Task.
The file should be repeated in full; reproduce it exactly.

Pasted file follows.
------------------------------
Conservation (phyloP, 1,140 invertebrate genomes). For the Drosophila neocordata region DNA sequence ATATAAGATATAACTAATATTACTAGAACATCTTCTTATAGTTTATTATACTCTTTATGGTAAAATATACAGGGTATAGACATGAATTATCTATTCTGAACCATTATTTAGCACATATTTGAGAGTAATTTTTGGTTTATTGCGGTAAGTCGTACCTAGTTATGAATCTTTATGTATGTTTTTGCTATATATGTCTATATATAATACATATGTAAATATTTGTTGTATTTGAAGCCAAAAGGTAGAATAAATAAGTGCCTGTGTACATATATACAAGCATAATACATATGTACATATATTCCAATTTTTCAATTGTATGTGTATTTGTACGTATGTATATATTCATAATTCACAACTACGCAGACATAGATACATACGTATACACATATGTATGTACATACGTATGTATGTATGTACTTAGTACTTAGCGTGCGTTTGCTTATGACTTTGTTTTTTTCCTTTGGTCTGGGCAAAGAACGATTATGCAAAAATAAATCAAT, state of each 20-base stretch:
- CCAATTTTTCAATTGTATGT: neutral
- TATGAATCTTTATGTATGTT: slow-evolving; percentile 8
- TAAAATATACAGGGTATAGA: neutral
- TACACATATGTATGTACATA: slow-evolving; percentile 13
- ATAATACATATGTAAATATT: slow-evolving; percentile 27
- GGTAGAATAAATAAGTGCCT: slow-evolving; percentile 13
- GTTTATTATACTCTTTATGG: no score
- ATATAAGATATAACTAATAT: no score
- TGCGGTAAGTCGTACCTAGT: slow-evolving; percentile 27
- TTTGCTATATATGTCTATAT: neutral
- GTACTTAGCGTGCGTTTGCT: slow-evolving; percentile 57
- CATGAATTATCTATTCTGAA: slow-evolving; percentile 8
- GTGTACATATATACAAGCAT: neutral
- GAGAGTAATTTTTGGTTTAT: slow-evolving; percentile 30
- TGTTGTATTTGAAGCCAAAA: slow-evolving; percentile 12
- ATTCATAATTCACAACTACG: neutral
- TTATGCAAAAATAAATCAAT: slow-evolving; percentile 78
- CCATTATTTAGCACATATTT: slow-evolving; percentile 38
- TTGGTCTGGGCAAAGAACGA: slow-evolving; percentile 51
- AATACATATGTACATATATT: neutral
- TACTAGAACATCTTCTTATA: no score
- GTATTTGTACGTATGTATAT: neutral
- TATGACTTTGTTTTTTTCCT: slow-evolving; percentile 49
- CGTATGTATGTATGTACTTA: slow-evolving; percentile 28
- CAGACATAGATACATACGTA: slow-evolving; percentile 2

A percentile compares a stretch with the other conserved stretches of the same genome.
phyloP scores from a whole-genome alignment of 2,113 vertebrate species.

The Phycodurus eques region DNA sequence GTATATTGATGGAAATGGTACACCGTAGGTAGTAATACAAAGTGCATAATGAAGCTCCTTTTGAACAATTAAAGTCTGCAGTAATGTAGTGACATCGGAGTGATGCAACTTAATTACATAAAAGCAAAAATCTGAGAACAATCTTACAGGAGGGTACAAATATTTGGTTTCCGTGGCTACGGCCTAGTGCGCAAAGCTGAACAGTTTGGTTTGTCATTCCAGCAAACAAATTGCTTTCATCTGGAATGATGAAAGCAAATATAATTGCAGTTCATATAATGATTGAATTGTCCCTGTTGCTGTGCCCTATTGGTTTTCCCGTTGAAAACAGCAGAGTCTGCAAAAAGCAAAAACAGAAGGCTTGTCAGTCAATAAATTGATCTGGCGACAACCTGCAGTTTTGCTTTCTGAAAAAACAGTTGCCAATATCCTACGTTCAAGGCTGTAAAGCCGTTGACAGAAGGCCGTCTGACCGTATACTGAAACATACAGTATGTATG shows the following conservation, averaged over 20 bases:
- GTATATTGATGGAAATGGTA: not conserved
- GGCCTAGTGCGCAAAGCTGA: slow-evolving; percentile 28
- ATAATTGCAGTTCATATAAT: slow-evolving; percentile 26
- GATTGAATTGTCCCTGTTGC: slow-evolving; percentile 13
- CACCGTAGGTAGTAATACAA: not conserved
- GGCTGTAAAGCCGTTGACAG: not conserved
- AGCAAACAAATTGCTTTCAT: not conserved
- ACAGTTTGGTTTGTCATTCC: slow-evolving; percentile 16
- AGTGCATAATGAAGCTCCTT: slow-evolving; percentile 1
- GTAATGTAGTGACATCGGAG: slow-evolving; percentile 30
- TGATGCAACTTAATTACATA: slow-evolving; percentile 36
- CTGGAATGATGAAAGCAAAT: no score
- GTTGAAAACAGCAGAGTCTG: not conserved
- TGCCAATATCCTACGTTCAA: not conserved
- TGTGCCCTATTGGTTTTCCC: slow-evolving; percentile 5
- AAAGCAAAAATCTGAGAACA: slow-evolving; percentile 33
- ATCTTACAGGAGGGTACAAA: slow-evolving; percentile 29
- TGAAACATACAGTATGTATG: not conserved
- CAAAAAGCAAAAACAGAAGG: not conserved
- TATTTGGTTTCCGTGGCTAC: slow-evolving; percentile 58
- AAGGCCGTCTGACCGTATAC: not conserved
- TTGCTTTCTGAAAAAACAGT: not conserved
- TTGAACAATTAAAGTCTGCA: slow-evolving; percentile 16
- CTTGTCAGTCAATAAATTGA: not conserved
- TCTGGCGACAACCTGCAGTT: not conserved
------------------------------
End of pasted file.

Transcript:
Conservation (phyloP, 1,140 invertebrate genomes). For the Drosophila neocordata region DNA sequence ATATAAGATATAACTAATATTACTAGAACATCTTCTTATAGTTTATTATACTCTTTATGGTAAAATATACAGGGTATAGACATGAATTATCTATTCTGAACCATTATTTAGCACATATTTGAGAGTAATTTTTGGTTTATTGCGGTAAGTCGTACCTAGTTATGAATCTTTATGTATGTTTTTGCTATATATGTCTATATATAATACATATGTAAATATTTGTTGTATTTGAAGCCAAAAGGTAGAATAAATAAGTGCCTGTGTACATATATACAAGCATAATACATATGTACATATATTCCAATTTTTCAATTGTATGTGTATTTGTACGTATGTATATATTCATAATTCACAACTACGCAGACATAGATACATACGTATACACATATGTATGTACATACGTATGTATGTATGTACTTAGTACTTAGCGTGCGTTTGCTTATGACTTTGTTTTTTTCCTTTGGTCTGGGCAAAGAACGATTATGCAAAAATAAATCAAT, state of each 20-base stretch:
- CCAATTTTTCAATTGTATGT: neutral
- TATGAATCTTTATGTATGTT: slow-evolving; percentile 8
- TAAAATATACAGGGTATAGA: neutral
- TACACATATGTATGTACATA: slow-evolving; percentile 13
- ATAATACATATGTAAATATT: slow-evolving; percentile 27
- GGTAGAATAAATAAGTGCCT: slow-evolving; percentile 13
- GTTTATTATACTCTTTATGG: no score
- ATATAAGATATAACTAATAT: no score
- TGCGGTAAGTCGTACCTAGT: slow-evolving; percentile 27
- TTTGCTATATATGTCTATAT: neutral
- GTACTTAGCGTGCGTTTGCT: slow-evolving; percentile 57
- CATGAATTATCTATTCTGAA: slow-evolving; percentile 8
- GTGTACATATATACAAGCAT: neutral
- GAGAGTAATTTTTGGTTTAT: slow-evolving; percentile 30
- TGTTGTATTTGAAGCCAAAA: slow-evolving; percentile 12
- ATTCATAATTCACAACTACG: neutral
- TTATGCAAAAATAAATCAAT: slow-evolving; percentile 78
- CCATTATTTAGCACATATTT: slow-evolving; percentile 38
- TTGGTCTGGGCAAAGAACGA: slow-evolving; percentile 51
- AATACATATGTACATATATT: neutral
- TACTAGAACATCTTCTTATA: no score
- GTATTTGTACGTATGTATAT: neutral
- TATGACTTTGTTTTTTTCCT: slow-evolving; percentile 49
- CGTATGTATGTATGTACTTA: slow-evolving; percentile 28
- CAGACATAGATACATACGTA: slow-evolving; percentile 2

A percentile compares a stretch with the other conserved stretches of the same genome.
phyloP scores from a whole-genome alignment of 2,113 vertebrate species.

The Phycodurus eques region DNA sequence GTATATTGATGGAAATGGTACACCGTAGGTAGTAATACAAAGTGCATAATGAAGCTCCTTTTGAACAATTAAAGTCTGCAGTAATGTAGTGACATCGGAGTGATGCAACTTAATTACATAAAAGCAAAAATCTGAGAACAATCTTACAGGAGGGTACAAATATTTGGTTTCCGTGGCTACGGCCTAGTGCGCAAAGCTGAACAGTTTGGTTTGTCATTCCAGCAAACAAATTGCTTTCATCTGGAATGATGAAAGCAAATATAATTGCAGTTCATATAATGATTGAATTGTCCCTGTTGCTGTGCCCTATTGGTTTTCCCGTTGAAAACAGCAGAGTCTGCAAAAAGCAAAAACAGAAGGCTTGTCAGTCAATAAATTGATCTGGCGACAACCTGCAGTTTTGCTTTCTGAAAAAACAGTTGCCAATATCCTACGTTCAAGGCTGTAAAGCCGTTGACAGAAGGCCGTCTGACCGTATACTGAAACATACAGTATGTATG shows the following conservation, averaged over 20 bases:
- GTATATTGATGGAAATGGTA: not conserved
- GGCCTAGTGCGCAAAGCTGA: slow-evolving; percentile 28
- ATAATTGCAGTTCATATAAT: slow-evolving; percentile 26
- GATTGAATTGTCCCTGTTGC: slow-evolving; percentile 13
- CACCGTAGGTAGTAATACAA: not conserved
- GGCTGTAAAGCCGTTGACAG: not conserved
- AGCAAACAAATTGCTTTCAT: not conserved
- ACAGTTTGGTTTGTCATTCC: slow-evolving; percentile 16
- AGTGCATAATGAAGCTCCTT: slow-evolving; percentile 1
- GTAATGTAGTGACATCGGAG: slow-evolving; percentile 30
- TGATGCAACTTAATTACATA: slow-evolving; percentile 36
- CTGGAATGATGAAAGCAAAT: no score
- GTTGAAAACAGCAGAGTCTG: not conserved
- TGCCAATATCCTACGTTCAA: not conserved
- TGTGCCCTATTGGTTTTCCC: slow-evolving; percentile 5
- AAAGCAAAAATCTGAGAACA: slow-evolving; percentile 33
- ATCTTACAGGAGGGTACAAA: slow-evolving; percentile 29
- TGAAACATACAGTATGTATG: not conserved
- CAAAAAGCAAAAACAGAAGG: not conserved
- TATTTGGTTTCCGTGGCTAC: slow-evolving; percentile 58
- AAGGCCGTCTGACCGTATAC: not conserved
- TTGCTTTCTGAAAAAACAGT: not conserved
- TTGAACAATTAAAGTCTGCA: slow-evolving; percentile 16
- CTTGTCAGTCAATAAATTGA: not conserved
- TCTGGCGACAACCTGCAGTT: not conserved